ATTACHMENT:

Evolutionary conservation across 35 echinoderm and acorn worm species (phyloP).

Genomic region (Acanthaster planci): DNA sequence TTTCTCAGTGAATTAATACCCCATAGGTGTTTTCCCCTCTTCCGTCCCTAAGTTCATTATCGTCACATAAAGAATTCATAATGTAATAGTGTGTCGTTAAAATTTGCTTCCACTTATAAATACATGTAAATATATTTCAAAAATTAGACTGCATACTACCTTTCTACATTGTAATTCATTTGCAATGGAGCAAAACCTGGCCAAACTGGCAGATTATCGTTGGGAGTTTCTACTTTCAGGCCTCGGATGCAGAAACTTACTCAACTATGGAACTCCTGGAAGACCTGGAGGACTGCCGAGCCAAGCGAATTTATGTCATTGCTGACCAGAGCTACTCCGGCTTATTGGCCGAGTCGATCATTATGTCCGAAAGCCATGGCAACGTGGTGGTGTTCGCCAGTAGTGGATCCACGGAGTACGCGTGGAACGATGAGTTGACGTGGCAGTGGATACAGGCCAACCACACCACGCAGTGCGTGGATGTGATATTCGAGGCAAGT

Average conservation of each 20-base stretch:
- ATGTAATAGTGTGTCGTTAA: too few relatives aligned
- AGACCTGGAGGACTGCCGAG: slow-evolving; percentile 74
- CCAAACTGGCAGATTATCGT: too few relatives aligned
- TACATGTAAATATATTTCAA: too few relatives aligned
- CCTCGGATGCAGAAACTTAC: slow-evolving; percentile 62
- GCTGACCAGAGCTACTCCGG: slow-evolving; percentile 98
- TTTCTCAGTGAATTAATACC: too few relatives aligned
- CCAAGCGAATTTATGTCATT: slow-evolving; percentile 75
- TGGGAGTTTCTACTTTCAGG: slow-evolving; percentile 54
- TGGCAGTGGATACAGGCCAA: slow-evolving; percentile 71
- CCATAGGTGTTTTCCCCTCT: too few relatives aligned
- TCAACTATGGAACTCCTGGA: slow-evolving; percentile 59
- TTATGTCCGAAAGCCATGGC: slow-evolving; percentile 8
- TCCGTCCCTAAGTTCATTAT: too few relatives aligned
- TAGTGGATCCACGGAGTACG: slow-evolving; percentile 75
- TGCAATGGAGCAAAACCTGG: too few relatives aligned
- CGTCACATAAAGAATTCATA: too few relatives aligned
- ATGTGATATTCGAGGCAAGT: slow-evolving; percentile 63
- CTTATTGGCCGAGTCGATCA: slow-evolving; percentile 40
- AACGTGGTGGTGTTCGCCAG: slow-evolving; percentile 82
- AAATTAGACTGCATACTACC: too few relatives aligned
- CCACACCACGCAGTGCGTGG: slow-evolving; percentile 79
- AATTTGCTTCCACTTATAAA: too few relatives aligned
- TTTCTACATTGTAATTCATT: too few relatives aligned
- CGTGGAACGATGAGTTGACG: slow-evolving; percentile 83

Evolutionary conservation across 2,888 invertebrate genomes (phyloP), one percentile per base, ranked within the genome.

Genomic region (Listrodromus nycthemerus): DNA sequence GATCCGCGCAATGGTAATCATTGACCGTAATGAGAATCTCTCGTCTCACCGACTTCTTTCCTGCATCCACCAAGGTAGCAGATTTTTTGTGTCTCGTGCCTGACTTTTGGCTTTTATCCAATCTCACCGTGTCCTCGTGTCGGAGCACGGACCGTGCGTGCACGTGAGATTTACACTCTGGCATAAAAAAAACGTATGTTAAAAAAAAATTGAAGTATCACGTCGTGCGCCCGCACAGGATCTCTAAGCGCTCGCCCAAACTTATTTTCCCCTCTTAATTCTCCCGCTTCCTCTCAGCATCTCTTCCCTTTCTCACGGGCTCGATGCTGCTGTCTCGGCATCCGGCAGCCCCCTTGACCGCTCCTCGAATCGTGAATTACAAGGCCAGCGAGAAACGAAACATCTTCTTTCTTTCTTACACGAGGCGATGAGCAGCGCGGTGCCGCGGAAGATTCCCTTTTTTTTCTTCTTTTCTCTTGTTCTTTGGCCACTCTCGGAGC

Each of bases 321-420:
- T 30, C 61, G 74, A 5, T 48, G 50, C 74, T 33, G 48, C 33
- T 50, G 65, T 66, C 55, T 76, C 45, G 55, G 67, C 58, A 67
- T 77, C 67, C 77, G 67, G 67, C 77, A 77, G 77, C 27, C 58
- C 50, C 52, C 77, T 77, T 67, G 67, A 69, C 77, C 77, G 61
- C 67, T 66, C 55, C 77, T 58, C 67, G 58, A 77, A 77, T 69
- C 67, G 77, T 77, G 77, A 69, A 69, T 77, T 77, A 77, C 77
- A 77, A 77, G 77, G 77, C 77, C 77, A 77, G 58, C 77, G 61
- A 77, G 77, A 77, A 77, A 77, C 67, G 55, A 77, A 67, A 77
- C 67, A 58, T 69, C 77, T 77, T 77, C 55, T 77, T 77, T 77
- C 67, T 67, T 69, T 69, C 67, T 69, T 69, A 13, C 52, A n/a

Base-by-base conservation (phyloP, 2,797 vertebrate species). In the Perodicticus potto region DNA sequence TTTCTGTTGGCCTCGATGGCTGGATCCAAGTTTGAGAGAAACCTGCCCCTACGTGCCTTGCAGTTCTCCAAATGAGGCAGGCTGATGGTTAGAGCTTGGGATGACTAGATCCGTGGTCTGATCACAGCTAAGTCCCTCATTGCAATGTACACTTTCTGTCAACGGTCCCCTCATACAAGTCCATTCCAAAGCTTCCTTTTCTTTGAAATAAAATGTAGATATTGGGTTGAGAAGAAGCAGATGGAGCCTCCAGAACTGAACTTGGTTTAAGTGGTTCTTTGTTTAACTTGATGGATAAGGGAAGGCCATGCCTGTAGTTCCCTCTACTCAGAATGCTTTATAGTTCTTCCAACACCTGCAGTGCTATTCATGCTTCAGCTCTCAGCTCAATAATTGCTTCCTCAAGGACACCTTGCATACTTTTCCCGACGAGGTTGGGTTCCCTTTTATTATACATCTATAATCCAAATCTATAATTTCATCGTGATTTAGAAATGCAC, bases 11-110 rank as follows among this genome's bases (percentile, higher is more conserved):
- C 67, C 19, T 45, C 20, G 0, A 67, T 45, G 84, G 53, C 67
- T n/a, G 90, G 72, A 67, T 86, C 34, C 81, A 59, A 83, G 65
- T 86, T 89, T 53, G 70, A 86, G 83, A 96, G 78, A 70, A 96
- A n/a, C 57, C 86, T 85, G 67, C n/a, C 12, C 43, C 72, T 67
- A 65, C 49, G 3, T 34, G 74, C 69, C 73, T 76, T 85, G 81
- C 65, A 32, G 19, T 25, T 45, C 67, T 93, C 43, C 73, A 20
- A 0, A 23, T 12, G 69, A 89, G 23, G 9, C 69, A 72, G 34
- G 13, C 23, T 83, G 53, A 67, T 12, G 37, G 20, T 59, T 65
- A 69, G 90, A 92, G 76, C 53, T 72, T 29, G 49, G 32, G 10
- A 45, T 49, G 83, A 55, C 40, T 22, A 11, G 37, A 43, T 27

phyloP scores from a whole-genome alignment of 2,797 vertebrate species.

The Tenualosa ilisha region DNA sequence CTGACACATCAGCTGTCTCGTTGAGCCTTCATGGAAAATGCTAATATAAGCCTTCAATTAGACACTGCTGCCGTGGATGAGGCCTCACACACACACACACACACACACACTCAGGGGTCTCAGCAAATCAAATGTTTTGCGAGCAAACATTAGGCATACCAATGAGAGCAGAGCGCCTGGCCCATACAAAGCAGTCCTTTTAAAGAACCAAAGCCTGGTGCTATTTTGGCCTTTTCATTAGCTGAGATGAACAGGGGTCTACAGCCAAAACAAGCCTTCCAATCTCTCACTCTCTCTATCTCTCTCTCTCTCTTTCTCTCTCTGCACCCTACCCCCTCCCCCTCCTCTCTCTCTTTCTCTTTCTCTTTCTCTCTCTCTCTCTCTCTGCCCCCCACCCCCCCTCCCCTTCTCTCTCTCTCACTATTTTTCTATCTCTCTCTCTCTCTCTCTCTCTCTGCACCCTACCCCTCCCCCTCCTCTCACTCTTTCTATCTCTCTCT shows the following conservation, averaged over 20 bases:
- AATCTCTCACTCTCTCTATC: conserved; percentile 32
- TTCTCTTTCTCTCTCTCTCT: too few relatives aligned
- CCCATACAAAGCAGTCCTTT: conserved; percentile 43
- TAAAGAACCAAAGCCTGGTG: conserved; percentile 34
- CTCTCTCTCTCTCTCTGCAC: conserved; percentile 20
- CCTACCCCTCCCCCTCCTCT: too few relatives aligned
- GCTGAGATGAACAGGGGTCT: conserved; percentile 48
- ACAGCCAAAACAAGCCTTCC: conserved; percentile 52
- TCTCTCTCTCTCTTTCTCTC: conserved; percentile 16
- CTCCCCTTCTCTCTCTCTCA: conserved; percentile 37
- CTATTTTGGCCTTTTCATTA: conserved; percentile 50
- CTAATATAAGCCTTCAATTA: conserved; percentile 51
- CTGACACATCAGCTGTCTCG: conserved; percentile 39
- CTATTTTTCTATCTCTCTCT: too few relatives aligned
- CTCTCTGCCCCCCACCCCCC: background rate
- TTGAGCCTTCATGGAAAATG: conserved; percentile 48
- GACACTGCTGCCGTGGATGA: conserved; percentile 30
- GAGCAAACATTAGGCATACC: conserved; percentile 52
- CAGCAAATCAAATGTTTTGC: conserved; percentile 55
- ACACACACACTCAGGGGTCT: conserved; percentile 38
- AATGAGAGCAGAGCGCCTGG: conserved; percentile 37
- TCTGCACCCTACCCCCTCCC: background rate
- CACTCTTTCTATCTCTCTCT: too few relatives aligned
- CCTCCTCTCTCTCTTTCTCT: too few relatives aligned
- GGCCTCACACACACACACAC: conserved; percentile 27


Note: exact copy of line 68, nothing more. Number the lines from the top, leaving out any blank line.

- CTATTTTTCTATCTCTCTCT: too few relatives aligned